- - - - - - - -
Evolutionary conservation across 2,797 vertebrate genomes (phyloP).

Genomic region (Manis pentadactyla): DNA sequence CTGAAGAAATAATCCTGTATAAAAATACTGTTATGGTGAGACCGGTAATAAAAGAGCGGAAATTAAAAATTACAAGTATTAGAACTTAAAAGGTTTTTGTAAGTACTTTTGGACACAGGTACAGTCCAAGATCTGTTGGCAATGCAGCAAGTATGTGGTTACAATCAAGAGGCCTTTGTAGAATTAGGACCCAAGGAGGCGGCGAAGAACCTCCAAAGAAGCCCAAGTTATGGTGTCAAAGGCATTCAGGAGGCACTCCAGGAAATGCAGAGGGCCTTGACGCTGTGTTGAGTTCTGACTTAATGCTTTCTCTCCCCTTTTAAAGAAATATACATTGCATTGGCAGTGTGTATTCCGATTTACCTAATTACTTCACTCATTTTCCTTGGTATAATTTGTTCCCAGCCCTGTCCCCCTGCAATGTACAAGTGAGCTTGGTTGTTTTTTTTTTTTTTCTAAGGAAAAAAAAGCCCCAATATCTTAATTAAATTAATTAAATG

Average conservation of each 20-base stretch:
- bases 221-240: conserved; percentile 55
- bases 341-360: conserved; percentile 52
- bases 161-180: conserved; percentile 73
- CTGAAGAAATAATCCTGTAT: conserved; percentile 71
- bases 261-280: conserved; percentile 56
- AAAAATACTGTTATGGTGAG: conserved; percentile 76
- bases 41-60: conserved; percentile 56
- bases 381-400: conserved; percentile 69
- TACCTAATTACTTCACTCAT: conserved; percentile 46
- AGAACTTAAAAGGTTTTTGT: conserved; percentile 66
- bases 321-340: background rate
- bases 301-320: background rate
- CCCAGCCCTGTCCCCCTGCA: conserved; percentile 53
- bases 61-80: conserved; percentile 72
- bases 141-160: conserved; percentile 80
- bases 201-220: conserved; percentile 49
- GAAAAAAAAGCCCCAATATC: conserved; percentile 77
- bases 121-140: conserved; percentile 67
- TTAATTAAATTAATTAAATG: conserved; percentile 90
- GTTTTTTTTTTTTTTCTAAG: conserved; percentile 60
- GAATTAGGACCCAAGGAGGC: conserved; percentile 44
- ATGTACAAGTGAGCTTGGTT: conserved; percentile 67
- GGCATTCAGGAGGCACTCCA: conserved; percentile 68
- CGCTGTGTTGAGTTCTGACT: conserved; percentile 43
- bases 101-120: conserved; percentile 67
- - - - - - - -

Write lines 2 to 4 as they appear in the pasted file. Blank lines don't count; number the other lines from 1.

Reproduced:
Genomic region (Manis pentadactyla): DNA sequence CTGAAGAAATAATCCTGTATAAAAATACTGTTATGGTGAGACCGGTAATAAAAGAGCGGAAATTAAAAATTACAAGTATTAGAACTTAAAAGGTTTTTGTAAGTACTTTTGGACACAGGTACAGTCCAAGATCTGTTGGCAATGCAGCAAGTATGTGGTTACAATCAAGAGGCCTTTGTAGAATTAGGACCCAAGGAGGCGGCGAAGAACCTCCAAAGAAGCCCAAGTTATGGTGTCAAAGGCATTCAGGAGGCACTCCAGGAAATGCAGAGGGCCTTGACGCTGTGTTGAGTTCTGACTTAATGCTTTCTCTCCCCTTTTAAAGAAATATACATTGCATTGGCAGTGTGTATTCCGATTTACCTAATTACTTCACTCATTTTCCTTGGTATAATTTGTTCCCAGCCCTGTCCCCCTGCAATGTACAAGTGAGCTTGGTTGTTTTTTTTTTTTTTCTAAGGAAAAAAAAGCCCCAATATCTTAATTAAATTAATTAAATG

Average conservation of each 20-base stretch:
- bases 221-240: conserved; percentile 55